Polls reinforce Teresa Kerry's fears of 'four more years of hell' under Bush

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The Independent US

Opinions polls differ over how much "bounce" the Democratic candidate John Kerry has obtained from his convention last week. There is no argument however about the different kind of bounce his wife Teresa Heinz Kerry is providing to his campaign.

Opinions polls differ over how much "bounce" the Democratic candidate John Kerry has obtained from his convention last week. There is no argument however about the different kind of bounce his wife Teresa Heinz Kerry is providing to his campaign.

Breaking yet again with the unwritten protocol that actual and potential presidential spouses play a mostly decorative role on the hustings, Mrs Kerry made no bones about what she thought of George Bush and his intelligence, as she introduced her husband at a rally in the key swing state of Wisconsin.

"They want four more years of hell," she replied as a Bush-supporting heckler in the crowd at a park in Milwaukee interrupted her with the traditional incumbent's refrain of "four more years". Mrs Kerry then gave a time frame of her own. "Three more months," she declared, referring to the 2 November election date.

A few moments later, she was even more outspoken, addressing the situation in Iraq and the Bush administration's refusal to admit even the smallest mistake in the conduct of the war, and seemingly casting an aspersion on the President's judgement and intellect. "It's vital for anyone with intelligence to acknowledge mistakes and change positions," she said.

The forthright language of Mrs Kerry ­ she last week launched one of the political quotes of the year when she told a pestering conservative reporter to "Shove it" ­ only underlines how she has become a loose cannon in the campaign. Though her frankness appeals to many women and independent-minded voters, it also offers the Republicans bountiful ammunition which might help them in a neck-and-neck race for the White House.

Even geography underlines how little there is to choose between the two candidates, as they crisscross the handful of battleground states where the election will be decided. If their schedules hold, both Mr Bush and Mr Kerry will be campaigning today just three blocks apart in Davenport, a river-town in Iowa, a state narrowly carried by Al Gore in 2000, but which the Republicans hope to capture this time.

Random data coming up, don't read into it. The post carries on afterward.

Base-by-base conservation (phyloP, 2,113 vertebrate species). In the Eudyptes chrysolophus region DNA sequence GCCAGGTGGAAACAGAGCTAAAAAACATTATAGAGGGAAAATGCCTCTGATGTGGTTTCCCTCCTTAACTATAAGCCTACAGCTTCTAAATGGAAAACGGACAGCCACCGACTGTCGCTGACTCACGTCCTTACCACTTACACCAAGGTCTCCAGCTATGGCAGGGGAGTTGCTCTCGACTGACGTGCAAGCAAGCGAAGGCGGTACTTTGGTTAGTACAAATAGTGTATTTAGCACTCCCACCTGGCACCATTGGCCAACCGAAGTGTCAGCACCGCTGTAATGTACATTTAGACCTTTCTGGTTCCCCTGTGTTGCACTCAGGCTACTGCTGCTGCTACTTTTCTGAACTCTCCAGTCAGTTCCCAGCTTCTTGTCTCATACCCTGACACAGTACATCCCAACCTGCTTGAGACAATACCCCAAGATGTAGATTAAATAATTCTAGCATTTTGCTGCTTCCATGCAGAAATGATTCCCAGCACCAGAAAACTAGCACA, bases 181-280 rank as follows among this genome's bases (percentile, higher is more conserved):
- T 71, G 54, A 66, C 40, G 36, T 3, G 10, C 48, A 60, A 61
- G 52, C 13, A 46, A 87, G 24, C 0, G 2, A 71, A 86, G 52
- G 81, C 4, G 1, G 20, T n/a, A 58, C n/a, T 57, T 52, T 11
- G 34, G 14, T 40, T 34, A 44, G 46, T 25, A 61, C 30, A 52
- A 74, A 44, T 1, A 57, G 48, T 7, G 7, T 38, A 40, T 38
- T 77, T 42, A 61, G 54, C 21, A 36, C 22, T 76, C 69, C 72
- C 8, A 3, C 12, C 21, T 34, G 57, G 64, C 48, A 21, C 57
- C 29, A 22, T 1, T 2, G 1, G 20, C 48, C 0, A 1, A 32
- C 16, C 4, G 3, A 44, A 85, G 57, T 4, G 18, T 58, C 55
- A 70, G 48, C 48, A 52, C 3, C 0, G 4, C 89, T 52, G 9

The signs are that in an unusually polarised electorate, most voters have already made up their minds, and the outcome may be decided less by a small pool of undecided voters in the centre, than by the ability of the two parties to get their committed supporters to the polls.

Despite what was generally considered a successful gathering in Boston last week, capped by a powerful and well-received acceptance speech, Mr Kerry has failed to secure a candidate's usual post-convention boost ­ at least so far. Polls in Newsweek, and by The Washington Post/ABCNews suggest the Democratic ticket gained a mere three or four points, to lead Mr Bush and Dick Cheney, the Vice-President, by 49-42 and 50-44 per cent respectively.

Though a more than useful gain in so close fought an election year, the "bounce" is meagre compared with previous elections. The Bill Clinton/Al Gore ticket for instance soared almost 20 per cent after the 1992 Democratic convention in New York, and never fell behind again.

But a CNN/Gallup poll at the weekend found that Mr Kerry actually slipped by 1 per cent and Mr Bush advanced slightly during the week in Boston. The survey was dismissed by the Kerry campaign as "an aberration". But Republicans argued that it showed the limits of the Massachusetts senator's appeal to ordinary Americans, boasting that their man would do much better when the Republicans hold their own convention in New York in four weeks' time.

Democrats, however, say that Mr Bush is such a known quantity that whatever happens in New York will change few minds.

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